The CRIP Monologues

The CRIP Monologues

curated by Jamie Hale

If you’re interested in supporting the development of the CRIP Monologues, get in touch with the CRIPtic arts team at


The crippled body is an object of disgust and fascination, delight and suspicion. Existing within one is an experience of being stared at, but rarely seen. Nobody wants to be caught staring at disabled people – what happens when they are?

The CRIP Monologues consists of a series of monologues written by crips, rehearsed in a devised manner and performed by an ensemble cast. We are people who can’t enter a room without being stared at, at least not in a good way. This time we’re staring back.

The monologues explore what it is to live within a body that is notably other – notably different – and notably crip. To exist within this body is to be analysed, touched, manipulated. Your physical form is someone’s job – whether cleaning, watering, or treating. Through the monologues we will question themes of consent and medical coercion, vulnerability and care, but also celebrate love, sex, growth, and change.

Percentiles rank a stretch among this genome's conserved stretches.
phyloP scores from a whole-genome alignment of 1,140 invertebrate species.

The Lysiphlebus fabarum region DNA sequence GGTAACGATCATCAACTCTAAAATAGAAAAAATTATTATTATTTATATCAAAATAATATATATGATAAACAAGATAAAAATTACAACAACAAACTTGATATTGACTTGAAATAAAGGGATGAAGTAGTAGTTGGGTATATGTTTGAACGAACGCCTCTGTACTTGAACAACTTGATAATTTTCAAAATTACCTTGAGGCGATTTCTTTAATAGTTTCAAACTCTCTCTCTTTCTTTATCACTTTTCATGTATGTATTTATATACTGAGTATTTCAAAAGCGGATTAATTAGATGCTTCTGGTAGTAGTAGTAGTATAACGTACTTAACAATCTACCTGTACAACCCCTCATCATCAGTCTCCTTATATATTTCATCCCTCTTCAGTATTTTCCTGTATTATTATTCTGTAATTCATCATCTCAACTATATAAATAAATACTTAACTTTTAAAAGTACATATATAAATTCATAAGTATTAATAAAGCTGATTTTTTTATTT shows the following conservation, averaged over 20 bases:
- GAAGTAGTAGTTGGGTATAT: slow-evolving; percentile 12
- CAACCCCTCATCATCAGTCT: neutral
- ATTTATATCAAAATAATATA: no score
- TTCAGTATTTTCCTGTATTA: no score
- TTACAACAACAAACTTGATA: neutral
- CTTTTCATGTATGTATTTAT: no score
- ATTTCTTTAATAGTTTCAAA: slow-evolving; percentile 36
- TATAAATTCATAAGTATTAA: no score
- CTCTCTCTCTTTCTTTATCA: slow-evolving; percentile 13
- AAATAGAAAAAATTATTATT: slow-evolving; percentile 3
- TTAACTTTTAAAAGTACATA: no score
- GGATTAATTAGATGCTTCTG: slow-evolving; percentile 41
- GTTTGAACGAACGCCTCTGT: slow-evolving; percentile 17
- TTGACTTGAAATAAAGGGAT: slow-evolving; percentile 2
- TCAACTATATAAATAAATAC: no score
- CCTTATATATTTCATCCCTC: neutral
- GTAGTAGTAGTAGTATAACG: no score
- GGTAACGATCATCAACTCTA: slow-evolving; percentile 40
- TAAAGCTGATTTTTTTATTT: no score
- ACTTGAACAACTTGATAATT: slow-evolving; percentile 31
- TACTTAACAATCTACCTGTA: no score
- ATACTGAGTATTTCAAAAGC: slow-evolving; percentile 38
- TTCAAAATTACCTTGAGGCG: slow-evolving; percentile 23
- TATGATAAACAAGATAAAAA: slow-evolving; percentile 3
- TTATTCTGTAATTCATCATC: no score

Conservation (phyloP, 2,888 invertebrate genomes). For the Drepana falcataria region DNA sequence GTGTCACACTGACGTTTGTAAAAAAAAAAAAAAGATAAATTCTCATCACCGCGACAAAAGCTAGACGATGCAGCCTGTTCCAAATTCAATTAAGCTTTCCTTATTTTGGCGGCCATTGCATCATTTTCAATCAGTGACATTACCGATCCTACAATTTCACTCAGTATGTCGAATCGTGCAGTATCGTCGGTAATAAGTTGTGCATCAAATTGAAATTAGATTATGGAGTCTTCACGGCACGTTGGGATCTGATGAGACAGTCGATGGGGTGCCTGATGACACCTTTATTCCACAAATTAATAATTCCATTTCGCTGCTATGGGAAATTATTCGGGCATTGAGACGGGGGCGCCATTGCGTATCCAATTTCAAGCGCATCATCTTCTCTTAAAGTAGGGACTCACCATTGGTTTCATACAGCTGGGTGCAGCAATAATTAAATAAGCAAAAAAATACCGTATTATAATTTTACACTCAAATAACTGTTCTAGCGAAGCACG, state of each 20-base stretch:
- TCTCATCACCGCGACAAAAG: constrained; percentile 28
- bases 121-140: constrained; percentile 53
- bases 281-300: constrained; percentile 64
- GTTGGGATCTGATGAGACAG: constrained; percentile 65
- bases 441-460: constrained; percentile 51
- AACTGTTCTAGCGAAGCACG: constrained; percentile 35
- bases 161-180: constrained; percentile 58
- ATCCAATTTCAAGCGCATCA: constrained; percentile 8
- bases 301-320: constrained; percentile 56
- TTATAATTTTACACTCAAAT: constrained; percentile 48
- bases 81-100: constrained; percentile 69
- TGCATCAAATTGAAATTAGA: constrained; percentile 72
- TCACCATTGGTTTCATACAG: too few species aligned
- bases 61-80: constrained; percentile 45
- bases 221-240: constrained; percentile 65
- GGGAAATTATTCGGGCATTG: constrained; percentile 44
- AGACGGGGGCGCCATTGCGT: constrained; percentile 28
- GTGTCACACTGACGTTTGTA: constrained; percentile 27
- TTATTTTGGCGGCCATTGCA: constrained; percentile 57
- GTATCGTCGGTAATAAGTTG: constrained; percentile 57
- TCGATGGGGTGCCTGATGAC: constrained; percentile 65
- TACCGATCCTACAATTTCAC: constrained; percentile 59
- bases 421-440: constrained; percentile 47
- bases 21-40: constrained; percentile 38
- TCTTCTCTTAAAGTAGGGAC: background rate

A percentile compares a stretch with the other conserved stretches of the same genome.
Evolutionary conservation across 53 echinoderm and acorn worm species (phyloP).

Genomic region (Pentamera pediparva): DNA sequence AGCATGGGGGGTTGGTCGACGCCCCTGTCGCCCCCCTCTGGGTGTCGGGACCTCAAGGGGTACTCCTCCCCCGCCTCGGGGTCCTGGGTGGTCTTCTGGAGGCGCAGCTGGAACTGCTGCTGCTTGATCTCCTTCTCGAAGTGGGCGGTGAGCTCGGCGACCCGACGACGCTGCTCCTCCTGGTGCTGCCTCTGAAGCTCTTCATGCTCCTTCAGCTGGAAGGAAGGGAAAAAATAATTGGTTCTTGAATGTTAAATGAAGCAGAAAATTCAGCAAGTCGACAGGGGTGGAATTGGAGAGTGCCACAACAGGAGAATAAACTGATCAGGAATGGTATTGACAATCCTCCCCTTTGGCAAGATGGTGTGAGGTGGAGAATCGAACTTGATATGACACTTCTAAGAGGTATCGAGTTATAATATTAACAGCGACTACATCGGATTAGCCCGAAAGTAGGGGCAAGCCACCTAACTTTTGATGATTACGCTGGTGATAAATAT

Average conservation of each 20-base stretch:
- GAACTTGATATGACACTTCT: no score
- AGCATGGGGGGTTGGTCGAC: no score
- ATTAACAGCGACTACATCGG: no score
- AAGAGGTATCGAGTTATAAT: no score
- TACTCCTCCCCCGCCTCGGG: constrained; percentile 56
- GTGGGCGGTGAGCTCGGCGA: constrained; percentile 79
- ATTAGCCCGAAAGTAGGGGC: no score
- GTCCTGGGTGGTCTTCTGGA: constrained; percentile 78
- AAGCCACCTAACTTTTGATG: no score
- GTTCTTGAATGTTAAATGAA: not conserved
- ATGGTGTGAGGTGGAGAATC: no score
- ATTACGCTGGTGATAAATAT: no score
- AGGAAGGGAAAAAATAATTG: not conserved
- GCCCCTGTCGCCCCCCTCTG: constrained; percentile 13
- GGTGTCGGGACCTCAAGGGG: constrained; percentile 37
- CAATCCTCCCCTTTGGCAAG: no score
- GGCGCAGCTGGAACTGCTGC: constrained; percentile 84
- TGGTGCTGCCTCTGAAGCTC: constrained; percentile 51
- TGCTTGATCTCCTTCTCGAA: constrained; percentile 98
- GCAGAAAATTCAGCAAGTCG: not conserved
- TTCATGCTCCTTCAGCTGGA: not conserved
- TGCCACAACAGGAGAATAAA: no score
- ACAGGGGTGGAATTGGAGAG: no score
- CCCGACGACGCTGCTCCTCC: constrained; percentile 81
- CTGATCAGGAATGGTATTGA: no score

The CRIP Monologues are currently in R&D.


  • Jamie Hale sits naked in their electric wheelchair, surrounded by cameras on tripods. Jamie is a white person with red hair cropped in a buzz cut. Their black wheelchair harness straps and catheter bag are visible behind the cameras.

Creative Team

Image: Jamie Hale, a white person with red hair and beard looks directly towards the camera with a confident smile. They sit in their electric wheelchair in front of vivid red/orange photographers banner, wearing black jeans, a ribbed black turtleneck and a silver floral blazer. A shock of bright pink and orange eyeshadow brings out their green eyes.

Jamie Hale

Curator & Dramaturg
Photo of Jamil Dhillon. Jamil is wearing a blue fluffy jacket and black t shirt sitting in his powerchair with a small manbag slung over his left shoulder.

Jamil Dhillon

Black & White headshot of Caitlin Richards. Caitlin is a white woman with long brown hair and hazel eyes. She looks softly towards the camera. She is wearing a black jumper and small gold hoops. Behind her is a brick wall.

Caitlin Richards


Supported by

 Camden People's Theatre Logo